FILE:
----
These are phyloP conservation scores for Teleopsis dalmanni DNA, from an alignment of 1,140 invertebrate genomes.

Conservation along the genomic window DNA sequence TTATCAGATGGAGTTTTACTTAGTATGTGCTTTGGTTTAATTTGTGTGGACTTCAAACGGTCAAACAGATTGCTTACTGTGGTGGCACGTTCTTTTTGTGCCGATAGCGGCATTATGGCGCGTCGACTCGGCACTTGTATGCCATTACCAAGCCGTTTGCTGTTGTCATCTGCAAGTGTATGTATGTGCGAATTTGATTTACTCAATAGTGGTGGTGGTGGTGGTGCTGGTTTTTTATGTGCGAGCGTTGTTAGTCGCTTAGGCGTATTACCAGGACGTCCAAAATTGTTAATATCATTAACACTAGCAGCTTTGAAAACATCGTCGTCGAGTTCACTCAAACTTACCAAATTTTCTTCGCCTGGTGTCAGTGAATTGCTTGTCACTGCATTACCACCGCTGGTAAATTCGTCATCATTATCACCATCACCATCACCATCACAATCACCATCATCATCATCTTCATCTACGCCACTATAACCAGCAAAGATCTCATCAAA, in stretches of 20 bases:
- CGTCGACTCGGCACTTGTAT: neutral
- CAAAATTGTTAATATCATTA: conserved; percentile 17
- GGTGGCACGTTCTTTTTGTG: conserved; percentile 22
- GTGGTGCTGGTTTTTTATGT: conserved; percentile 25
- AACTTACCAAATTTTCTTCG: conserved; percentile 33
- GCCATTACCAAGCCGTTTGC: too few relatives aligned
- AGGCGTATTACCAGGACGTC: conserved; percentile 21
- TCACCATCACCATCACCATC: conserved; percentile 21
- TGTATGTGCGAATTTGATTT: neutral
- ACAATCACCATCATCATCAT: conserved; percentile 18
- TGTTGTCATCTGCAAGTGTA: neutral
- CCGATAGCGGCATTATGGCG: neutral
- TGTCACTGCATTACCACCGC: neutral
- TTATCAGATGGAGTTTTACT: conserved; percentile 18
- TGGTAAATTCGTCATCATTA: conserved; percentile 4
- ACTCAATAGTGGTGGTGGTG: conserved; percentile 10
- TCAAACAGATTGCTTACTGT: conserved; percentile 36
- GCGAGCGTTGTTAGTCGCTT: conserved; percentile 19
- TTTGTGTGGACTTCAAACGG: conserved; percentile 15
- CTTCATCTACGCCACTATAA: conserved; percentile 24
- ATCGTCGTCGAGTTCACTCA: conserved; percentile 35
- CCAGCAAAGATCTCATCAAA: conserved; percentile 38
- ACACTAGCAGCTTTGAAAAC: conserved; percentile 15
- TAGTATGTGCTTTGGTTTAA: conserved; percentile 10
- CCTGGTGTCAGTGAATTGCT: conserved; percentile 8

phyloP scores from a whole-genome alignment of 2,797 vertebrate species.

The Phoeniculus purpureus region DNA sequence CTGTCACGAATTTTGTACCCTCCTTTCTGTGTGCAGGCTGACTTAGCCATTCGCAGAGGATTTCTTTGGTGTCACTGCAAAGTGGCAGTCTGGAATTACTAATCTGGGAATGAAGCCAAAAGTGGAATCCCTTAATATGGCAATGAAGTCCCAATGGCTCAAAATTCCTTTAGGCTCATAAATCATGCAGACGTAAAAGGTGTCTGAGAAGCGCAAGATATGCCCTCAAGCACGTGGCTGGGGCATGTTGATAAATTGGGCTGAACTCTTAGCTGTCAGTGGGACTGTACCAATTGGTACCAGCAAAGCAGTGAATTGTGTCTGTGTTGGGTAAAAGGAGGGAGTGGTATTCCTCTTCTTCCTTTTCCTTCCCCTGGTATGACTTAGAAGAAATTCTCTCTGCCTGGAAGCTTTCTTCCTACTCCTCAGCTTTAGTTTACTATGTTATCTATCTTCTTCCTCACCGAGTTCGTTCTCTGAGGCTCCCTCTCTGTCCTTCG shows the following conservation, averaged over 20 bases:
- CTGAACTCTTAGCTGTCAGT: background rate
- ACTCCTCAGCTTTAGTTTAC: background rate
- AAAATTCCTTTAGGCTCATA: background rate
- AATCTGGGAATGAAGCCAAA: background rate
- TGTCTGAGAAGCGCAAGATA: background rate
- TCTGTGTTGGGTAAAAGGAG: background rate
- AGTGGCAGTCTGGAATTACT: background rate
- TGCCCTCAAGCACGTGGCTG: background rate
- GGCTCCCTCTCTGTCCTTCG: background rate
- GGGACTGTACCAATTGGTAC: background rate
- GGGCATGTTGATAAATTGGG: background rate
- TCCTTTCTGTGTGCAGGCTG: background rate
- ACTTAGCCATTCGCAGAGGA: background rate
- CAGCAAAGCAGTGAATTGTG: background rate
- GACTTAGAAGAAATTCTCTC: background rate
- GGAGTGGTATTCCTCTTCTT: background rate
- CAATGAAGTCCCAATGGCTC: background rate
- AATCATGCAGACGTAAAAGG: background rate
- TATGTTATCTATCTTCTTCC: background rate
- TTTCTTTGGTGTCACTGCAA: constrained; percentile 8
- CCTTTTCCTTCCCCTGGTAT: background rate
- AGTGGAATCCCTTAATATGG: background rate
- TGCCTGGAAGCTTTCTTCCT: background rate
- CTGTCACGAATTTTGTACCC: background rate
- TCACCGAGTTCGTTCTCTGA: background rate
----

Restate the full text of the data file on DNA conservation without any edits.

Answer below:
These are phyloP conservation scores for Teleopsis dalmanni DNA, from an alignment of 1,140 invertebrate genomes.

Conservation along the genomic window DNA sequence TTATCAGATGGAGTTTTACTTAGTATGTGCTTTGGTTTAATTTGTGTGGACTTCAAACGGTCAAACAGATTGCTTACTGTGGTGGCACGTTCTTTTTGTGCCGATAGCGGCATTATGGCGCGTCGACTCGGCACTTGTATGCCATTACCAAGCCGTTTGCTGTTGTCATCTGCAAGTGTATGTATGTGCGAATTTGATTTACTCAATAGTGGTGGTGGTGGTGGTGCTGGTTTTTTATGTGCGAGCGTTGTTAGTCGCTTAGGCGTATTACCAGGACGTCCAAAATTGTTAATATCATTAACACTAGCAGCTTTGAAAACATCGTCGTCGAGTTCACTCAAACTTACCAAATTTTCTTCGCCTGGTGTCAGTGAATTGCTTGTCACTGCATTACCACCGCTGGTAAATTCGTCATCATTATCACCATCACCATCACCATCACAATCACCATCATCATCATCTTCATCTACGCCACTATAACCAGCAAAGATCTCATCAAA, in stretches of 20 bases:
- CGTCGACTCGGCACTTGTAT: neutral
- CAAAATTGTTAATATCATTA: conserved; percentile 17
- GGTGGCACGTTCTTTTTGTG: conserved; percentile 22
- GTGGTGCTGGTTTTTTATGT: conserved; percentile 25
- AACTTACCAAATTTTCTTCG: conserved; percentile 33
- GCCATTACCAAGCCGTTTGC: too few relatives aligned
- AGGCGTATTACCAGGACGTC: conserved; percentile 21
- TCACCATCACCATCACCATC: conserved; percentile 21
- TGTATGTGCGAATTTGATTT: neutral
- ACAATCACCATCATCATCAT: conserved; percentile 18
- TGTTGTCATCTGCAAGTGTA: neutral
- CCGATAGCGGCATTATGGCG: neutral
- TGTCACTGCATTACCACCGC: neutral
- TTATCAGATGGAGTTTTACT: conserved; percentile 18
- TGGTAAATTCGTCATCATTA: conserved; percentile 4
- ACTCAATAGTGGTGGTGGTG: conserved; percentile 10
- TCAAACAGATTGCTTACTGT: conserved; percentile 36
- GCGAGCGTTGTTAGTCGCTT: conserved; percentile 19
- TTTGTGTGGACTTCAAACGG: conserved; percentile 15
- CTTCATCTACGCCACTATAA: conserved; percentile 24
- ATCGTCGTCGAGTTCACTCA: conserved; percentile 35
- CCAGCAAAGATCTCATCAAA: conserved; percentile 38
- ACACTAGCAGCTTTGAAAAC: conserved; percentile 15
- TAGTATGTGCTTTGGTTTAA: conserved; percentile 10
- CCTGGTGTCAGTGAATTGCT: conserved; percentile 8

phyloP scores from a whole-genome alignment of 2,797 vertebrate species.

The Phoeniculus purpureus region DNA sequence CTGTCACGAATTTTGTACCCTCCTTTCTGTGTGCAGGCTGACTTAGCCATTCGCAGAGGATTTCTTTGGTGTCACTGCAAAGTGGCAGTCTGGAATTACTAATCTGGGAATGAAGCCAAAAGTGGAATCCCTTAATATGGCAATGAAGTCCCAATGGCTCAAAATTCCTTTAGGCTCATAAATCATGCAGACGTAAAAGGTGTCTGAGAAGCGCAAGATATGCCCTCAAGCACGTGGCTGGGGCATGTTGATAAATTGGGCTGAACTCTTAGCTGTCAGTGGGACTGTACCAATTGGTACCAGCAAAGCAGTGAATTGTGTCTGTGTTGGGTAAAAGGAGGGAGTGGTATTCCTCTTCTTCCTTTTCCTTCCCCTGGTATGACTTAGAAGAAATTCTCTCTGCCTGGAAGCTTTCTTCCTACTCCTCAGCTTTAGTTTACTATGTTATCTATCTTCTTCCTCACCGAGTTCGTTCTCTGAGGCTCCCTCTCTGTCCTTCG shows the following conservation, averaged over 20 bases:
- CTGAACTCTTAGCTGTCAGT: background rate
- ACTCCTCAGCTTTAGTTTAC: background rate
- AAAATTCCTTTAGGCTCATA: background rate
- AATCTGGGAATGAAGCCAAA: background rate
- TGTCTGAGAAGCGCAAGATA: background rate
- TCTGTGTTGGGTAAAAGGAG: background rate
- AGTGGCAGTCTGGAATTACT: background rate
- TGCCCTCAAGCACGTGGCTG: background rate
- GGCTCCCTCTCTGTCCTTCG: background rate
- GGGACTGTACCAATTGGTAC: background rate
- GGGCATGTTGATAAATTGGG: background rate
- TCCTTTCTGTGTGCAGGCTG: background rate
- ACTTAGCCATTCGCAGAGGA: background rate
- CAGCAAAGCAGTGAATTGTG: background rate
- GACTTAGAAGAAATTCTCTC: background rate
- GGAGTGGTATTCCTCTTCTT: background rate
- CAATGAAGTCCCAATGGCTC: background rate
- AATCATGCAGACGTAAAAGG: background rate
- TATGTTATCTATCTTCTTCC: background rate
- TTTCTTTGGTGTCACTGCAA: constrained; percentile 8
- CCTTTTCCTTCCCCTGGTAT: background rate
- AGTGGAATCCCTTAATATGG: background rate
- TGCCTGGAAGCTTTCTTCCT: background rate
- CTGTCACGAATTTTGTACCC: background rate
- TCACCGAGTTCGTTCTCTGA: background rate